Stretching Out

Ohhhh boy did I wait too long to update. Get ready for a lot of pictures! I think getting a smartphone has been detrimental to the blog's updating schedule because I get too focused on twitter/tumblr/instagram and forget that I'm not also posting updates here. Hopefully now that the novelty is wearing off I'll do better. 

So, when last we left the pile of old bathing suits, I had made a few nine-patches. A bunch more followed--in fact way too many, I have a lot left over now! Here I'm lying them out and taking a look at sashing. I wasn't sure about the sashing initially, but I'm glad I went with it. Now I needed a pattern!

These ridiculous shorts came from the thrift store, and I've loved them for working out and running, Tracing them out was a pain with the elastic waist, but I managed to stretch them out and tape them to the floor to do it. 
My latest thrift store run netted me this thick cotton plaid and this leopard spandex. I decided to use the leopard as a test run for my shorts pattern before messing around with my ninepatches. 

It came out quite well! I used another scrap of Hawaiian print bathing suit for the waist band, because why not? It was, like the original shorts, a little high-waisted, so I cut the waist down a bit on the pattern. 

Ok, ok, I know they look a little weird and wrinkled like this, just wait, they stretch out and look much better down the page when I put them on! But can I just say I'm tickled pink that the patterns match up pretty nicely? I wasn't even really hoping for that, but the patches were just about the perfect size to meet in sashing in the center seams.

Back. Next time around though, I will make them slightly longer so I get a full block on top, and the sashing forms the waist band. 

And they are actually reversible! There are so many seams from the patchwork, they definitely needed to be lined, or else they'd be really uncomfortable. I don't have access to a coverstitcher (on my short list of things to save up for) so I had to improvise with finishing techniques, and  full lining worked out well. 

See? Once on, all (well, most) of the weird wrinkling/rippling goes away! Hoping with more practice on a serger I'll get smoother seams.  And they are actually quite comfortable, a little thicker than normal shorts, but they still stretch just as well, and feel very sturdy.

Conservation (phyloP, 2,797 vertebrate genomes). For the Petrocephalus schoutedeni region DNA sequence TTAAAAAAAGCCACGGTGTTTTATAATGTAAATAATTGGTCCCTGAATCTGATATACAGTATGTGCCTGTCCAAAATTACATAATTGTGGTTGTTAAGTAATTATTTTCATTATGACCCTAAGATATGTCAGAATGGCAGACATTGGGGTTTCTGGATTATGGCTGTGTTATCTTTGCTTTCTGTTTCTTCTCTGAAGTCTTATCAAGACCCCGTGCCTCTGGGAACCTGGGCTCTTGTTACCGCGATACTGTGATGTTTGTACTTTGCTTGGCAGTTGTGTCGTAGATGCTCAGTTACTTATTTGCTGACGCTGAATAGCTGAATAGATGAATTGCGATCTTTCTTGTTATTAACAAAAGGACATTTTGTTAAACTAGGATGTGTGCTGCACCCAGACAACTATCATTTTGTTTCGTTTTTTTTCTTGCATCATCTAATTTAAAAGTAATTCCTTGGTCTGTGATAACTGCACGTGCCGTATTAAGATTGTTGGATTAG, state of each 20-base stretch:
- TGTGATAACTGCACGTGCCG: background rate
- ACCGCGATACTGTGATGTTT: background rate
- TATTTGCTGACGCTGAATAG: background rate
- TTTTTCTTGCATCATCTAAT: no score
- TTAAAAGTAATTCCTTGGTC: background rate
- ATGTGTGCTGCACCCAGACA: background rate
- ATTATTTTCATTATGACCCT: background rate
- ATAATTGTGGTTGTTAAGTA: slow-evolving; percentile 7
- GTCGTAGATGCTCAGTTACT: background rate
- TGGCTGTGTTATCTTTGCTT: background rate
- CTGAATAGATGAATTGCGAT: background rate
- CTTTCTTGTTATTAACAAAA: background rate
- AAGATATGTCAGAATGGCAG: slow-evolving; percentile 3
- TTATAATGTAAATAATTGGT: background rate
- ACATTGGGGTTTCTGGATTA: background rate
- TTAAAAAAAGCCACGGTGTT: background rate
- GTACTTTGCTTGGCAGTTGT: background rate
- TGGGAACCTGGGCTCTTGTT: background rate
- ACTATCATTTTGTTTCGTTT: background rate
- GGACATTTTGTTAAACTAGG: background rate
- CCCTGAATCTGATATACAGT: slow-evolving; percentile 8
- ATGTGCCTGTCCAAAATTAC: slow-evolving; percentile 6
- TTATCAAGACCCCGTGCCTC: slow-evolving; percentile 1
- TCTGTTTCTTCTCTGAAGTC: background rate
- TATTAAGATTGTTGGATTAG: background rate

For laughs I decided to use the rest of the floral material to see if I could work out a singlet pattern. I just sort of stuck a tank top shape on top of the shorts pattern, I think next time around I'll add a side seam so I can get some more coverage around the arm/neck hole. I didn't really bother finishing this, it was a just a tester, so ignore all the nasty edges. 


In non-spandex news:

Took a regular XL thrift store sweatshirt, re-cut it to my size. 

Then, I traced a quilted pattern onto tracing paper, and basted it onto the sweatshirt, with a backing fabric behind it. I then quilted it directly through the tracing paper. The tracing paper then gets torn away as I finished. 

Finished quilting on the inside, you can see the back fabric here. Sadly, I didn't take an pictures of this process, but I then ran thick yarn through the 'channels' I'd quilted to create a raised quilting. This, if I'm remembering correctly is sometimes called Italian or Corded Quilting. 

Closeup on the quilting. 

Then, of course, I sewed the sleeves and body back together! One of my favorite 'wearable' pieces I've made lately. I've already worn it a few time this week, it's perfect weather for it right now. 

And this is just in it's beginning stages, but a new shirt is coming together! Finally cutting into this paisley/plaid fabric. 


    That all looks amazingly comfy.

  2. The quilted sweatshirt came out really nice! I was surprised at how dimensional and neat the finished garment is, I just wasn't expecting it to pop like that. Well done!